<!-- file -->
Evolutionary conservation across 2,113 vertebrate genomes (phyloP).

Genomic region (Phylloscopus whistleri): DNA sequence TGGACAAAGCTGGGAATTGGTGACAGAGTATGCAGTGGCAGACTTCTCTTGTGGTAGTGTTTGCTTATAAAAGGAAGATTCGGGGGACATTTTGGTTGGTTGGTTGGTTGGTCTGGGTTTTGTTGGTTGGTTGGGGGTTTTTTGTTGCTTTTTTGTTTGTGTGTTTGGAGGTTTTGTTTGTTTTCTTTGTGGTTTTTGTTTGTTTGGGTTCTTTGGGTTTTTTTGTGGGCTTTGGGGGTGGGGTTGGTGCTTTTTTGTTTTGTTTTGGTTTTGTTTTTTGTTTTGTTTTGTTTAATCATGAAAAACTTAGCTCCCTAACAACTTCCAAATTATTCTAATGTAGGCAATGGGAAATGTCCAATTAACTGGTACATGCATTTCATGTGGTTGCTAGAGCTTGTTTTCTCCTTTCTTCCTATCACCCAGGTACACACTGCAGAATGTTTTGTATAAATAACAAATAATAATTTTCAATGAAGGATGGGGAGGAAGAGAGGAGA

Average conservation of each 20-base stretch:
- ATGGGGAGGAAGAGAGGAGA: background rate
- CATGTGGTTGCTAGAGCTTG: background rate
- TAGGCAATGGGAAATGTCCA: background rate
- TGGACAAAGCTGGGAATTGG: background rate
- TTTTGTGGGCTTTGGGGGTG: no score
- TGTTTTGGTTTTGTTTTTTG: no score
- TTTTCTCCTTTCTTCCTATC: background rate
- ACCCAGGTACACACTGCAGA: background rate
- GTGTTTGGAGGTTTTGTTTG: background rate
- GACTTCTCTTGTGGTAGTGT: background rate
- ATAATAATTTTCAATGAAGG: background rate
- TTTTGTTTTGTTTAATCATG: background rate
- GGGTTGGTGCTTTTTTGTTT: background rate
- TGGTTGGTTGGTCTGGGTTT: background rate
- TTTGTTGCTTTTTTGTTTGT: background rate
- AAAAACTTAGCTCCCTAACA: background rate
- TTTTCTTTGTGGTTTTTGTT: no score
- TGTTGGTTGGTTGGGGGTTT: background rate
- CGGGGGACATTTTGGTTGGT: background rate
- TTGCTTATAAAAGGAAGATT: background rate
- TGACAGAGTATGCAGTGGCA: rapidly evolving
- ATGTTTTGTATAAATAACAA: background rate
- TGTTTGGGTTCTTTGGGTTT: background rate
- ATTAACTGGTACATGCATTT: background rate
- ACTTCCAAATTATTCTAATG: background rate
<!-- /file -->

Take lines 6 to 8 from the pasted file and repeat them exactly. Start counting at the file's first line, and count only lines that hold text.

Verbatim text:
- TAGGCAATGGGAAATGTCCA: background rate
- TGGACAAAGCTGGGAATTGG: background rate
- TTTTGTGGGCTTTGGGGGTG: no score